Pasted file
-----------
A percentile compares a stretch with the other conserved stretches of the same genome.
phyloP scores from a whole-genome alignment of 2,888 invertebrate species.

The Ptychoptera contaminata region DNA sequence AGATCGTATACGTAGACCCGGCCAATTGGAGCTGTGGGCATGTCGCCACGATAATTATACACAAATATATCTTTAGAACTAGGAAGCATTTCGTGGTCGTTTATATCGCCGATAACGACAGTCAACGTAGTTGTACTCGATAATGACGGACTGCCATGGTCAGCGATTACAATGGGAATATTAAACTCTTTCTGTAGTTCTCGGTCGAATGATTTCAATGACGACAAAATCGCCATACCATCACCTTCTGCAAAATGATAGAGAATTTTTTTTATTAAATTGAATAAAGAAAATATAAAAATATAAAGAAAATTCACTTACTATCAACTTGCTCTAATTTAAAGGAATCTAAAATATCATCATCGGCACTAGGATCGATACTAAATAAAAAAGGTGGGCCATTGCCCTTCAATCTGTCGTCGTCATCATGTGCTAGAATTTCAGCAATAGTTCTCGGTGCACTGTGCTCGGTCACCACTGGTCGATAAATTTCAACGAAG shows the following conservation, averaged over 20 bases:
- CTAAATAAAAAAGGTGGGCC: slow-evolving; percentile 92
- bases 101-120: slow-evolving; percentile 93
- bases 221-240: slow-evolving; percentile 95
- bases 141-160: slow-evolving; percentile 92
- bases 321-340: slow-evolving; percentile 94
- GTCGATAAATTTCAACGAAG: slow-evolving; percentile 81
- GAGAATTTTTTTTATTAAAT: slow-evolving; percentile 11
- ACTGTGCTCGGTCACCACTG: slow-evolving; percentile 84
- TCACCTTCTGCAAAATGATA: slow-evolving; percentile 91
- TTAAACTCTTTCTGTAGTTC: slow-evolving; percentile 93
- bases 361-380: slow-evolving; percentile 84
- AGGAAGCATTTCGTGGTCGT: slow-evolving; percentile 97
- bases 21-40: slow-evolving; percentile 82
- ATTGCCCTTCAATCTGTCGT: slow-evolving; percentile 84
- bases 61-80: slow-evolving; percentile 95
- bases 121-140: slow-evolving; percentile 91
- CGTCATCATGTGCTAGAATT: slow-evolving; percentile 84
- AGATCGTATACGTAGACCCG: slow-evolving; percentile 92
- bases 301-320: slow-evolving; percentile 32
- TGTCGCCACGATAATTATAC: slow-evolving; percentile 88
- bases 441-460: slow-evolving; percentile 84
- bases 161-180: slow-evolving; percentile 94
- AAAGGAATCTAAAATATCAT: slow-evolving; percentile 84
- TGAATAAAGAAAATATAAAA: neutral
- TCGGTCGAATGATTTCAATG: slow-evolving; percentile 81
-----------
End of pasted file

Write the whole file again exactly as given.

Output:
A percentile compares a stretch with the other conserved stretches of the same genome.
phyloP scores from a whole-genome alignment of 2,888 invertebrate species.

The Ptychoptera contaminata region DNA sequence AGATCGTATACGTAGACCCGGCCAATTGGAGCTGTGGGCATGTCGCCACGATAATTATACACAAATATATCTTTAGAACTAGGAAGCATTTCGTGGTCGTTTATATCGCCGATAACGACAGTCAACGTAGTTGTACTCGATAATGACGGACTGCCATGGTCAGCGATTACAATGGGAATATTAAACTCTTTCTGTAGTTCTCGGTCGAATGATTTCAATGACGACAAAATCGCCATACCATCACCTTCTGCAAAATGATAGAGAATTTTTTTTATTAAATTGAATAAAGAAAATATAAAAATATAAAGAAAATTCACTTACTATCAACTTGCTCTAATTTAAAGGAATCTAAAATATCATCATCGGCACTAGGATCGATACTAAATAAAAAAGGTGGGCCATTGCCCTTCAATCTGTCGTCGTCATCATGTGCTAGAATTTCAGCAATAGTTCTCGGTGCACTGTGCTCGGTCACCACTGGTCGATAAATTTCAACGAAG shows the following conservation, averaged over 20 bases:
- CTAAATAAAAAAGGTGGGCC: slow-evolving; percentile 92
- bases 101-120: slow-evolving; percentile 93
- bases 221-240: slow-evolving; percentile 95
- bases 141-160: slow-evolving; percentile 92
- bases 321-340: slow-evolving; percentile 94
- GTCGATAAATTTCAACGAAG: slow-evolving; percentile 81
- GAGAATTTTTTTTATTAAAT: slow-evolving; percentile 11
- ACTGTGCTCGGTCACCACTG: slow-evolving; percentile 84
- TCACCTTCTGCAAAATGATA: slow-evolving; percentile 91
- TTAAACTCTTTCTGTAGTTC: slow-evolving; percentile 93
- bases 361-380: slow-evolving; percentile 84
- AGGAAGCATTTCGTGGTCGT: slow-evolving; percentile 97
- bases 21-40: slow-evolving; percentile 82
- ATTGCCCTTCAATCTGTCGT: slow-evolving; percentile 84
- bases 61-80: slow-evolving; percentile 95
- bases 121-140: slow-evolving; percentile 91
- CGTCATCATGTGCTAGAATT: slow-evolving; percentile 84
- AGATCGTATACGTAGACCCG: slow-evolving; percentile 92
- bases 301-320: slow-evolving; percentile 32
- TGTCGCCACGATAATTATAC: slow-evolving; percentile 88
- bases 441-460: slow-evolving; percentile 84
- bases 161-180: slow-evolving; percentile 94
- AAAGGAATCTAAAATATCAT: slow-evolving; percentile 84
- TGAATAAAGAAAATATAAAA: neutral
- TCGGTCGAATGATTTCAATG: slow-evolving; percentile 81